Symbolic algebra and physicalmodelbased control
 Author(s): P.J. Gawthrop and D.J. Ballance
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Physicalmodelbased control has been introduced to provide a general methodology for building systemspecific controllers which make use of systemspecific information about the system to be controlled. Partiallyknown and nonlinear systems form two categories of systems to which such a methodology is particularly appropriate. Because each control algorithm has to be specially constructed for each system, it is essential to provide software to help in this process. The use of computer algebra is a vital part of such software. The purpose of the paper is to present the computer algebra aspects of physicalmodelbased control. (5 pages)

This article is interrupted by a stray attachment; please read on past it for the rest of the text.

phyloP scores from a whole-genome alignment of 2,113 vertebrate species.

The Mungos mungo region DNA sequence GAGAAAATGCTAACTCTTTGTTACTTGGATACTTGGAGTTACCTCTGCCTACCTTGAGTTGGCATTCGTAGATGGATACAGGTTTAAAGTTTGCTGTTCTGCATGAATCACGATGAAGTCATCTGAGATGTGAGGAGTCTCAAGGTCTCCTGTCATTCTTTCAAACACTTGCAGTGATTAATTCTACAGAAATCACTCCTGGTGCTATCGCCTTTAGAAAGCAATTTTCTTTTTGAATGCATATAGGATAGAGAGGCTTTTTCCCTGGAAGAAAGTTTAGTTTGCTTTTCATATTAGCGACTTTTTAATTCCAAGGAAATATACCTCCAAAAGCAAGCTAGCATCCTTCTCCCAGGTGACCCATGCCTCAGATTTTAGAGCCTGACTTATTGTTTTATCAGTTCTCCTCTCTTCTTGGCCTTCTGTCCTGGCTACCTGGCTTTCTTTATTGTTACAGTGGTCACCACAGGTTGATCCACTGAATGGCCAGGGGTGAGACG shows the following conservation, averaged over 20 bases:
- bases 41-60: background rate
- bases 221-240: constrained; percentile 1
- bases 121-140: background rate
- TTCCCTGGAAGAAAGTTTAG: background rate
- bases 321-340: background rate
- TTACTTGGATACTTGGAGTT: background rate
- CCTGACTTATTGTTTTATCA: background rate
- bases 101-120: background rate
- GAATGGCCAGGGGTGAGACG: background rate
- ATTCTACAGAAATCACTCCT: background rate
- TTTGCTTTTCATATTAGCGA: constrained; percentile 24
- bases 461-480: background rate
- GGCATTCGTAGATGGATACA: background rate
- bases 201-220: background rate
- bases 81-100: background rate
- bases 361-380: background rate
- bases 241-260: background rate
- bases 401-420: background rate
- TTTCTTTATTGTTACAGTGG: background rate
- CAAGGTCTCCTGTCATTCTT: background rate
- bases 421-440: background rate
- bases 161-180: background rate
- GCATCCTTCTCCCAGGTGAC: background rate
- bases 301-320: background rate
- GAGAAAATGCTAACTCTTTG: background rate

The application of symbolic computation in the analysis of systems having parametric uncertainty
 Author(s): E. Kontogiannis and N. Munro
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In the analysis of systems with parametric uncertainty, complex symbolic computations are often encountered. Therefore, computer implementations require the use of symbolic environments. The Parametric Systems Toolbox (PST): a collection of files written in the MATLAB environment as a part of a current project, in the Control Systems Centre at UMIST, investigating the analysis and design of such systems; is demonstrated. The importance of symbolic computation in this type of system analysis is discussed. (6 pages)

Some applications of Maple in linear systems analysis
 Author(s): J. Jones ; N.P. Karampetakis ; A.C. Pugh